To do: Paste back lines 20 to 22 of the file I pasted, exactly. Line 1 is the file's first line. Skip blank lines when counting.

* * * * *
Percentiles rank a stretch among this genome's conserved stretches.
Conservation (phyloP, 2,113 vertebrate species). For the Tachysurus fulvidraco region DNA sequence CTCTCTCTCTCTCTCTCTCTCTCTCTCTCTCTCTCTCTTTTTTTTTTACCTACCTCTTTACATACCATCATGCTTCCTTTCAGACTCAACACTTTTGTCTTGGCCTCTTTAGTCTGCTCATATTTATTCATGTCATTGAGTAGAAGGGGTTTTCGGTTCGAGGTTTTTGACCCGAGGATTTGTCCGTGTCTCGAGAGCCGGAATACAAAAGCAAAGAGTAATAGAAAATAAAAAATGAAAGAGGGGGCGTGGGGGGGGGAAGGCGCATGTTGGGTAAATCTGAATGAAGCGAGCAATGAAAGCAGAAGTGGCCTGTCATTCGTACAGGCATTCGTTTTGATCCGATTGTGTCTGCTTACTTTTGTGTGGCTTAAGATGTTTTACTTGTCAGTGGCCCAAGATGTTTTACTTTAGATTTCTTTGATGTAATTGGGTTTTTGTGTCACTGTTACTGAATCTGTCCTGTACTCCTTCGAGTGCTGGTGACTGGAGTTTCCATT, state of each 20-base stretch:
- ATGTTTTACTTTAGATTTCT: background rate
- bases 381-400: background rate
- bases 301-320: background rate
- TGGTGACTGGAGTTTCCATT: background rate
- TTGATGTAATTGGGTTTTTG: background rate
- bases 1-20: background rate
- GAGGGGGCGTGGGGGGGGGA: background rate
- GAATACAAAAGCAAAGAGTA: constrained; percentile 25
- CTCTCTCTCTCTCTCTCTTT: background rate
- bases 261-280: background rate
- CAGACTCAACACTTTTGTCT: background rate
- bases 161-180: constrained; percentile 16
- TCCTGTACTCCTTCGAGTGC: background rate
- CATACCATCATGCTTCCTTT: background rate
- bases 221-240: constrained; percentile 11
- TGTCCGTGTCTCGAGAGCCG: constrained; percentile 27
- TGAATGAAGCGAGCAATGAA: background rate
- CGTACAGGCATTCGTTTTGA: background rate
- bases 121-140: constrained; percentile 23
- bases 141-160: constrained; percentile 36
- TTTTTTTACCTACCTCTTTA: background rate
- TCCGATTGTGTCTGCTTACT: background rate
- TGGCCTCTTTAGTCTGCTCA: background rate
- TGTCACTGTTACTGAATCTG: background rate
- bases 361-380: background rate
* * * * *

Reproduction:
- CGTACAGGCATTCGTTTTGA: background rate
- bases 121-140: constrained; percentile 23
- bases 141-160: constrained; percentile 36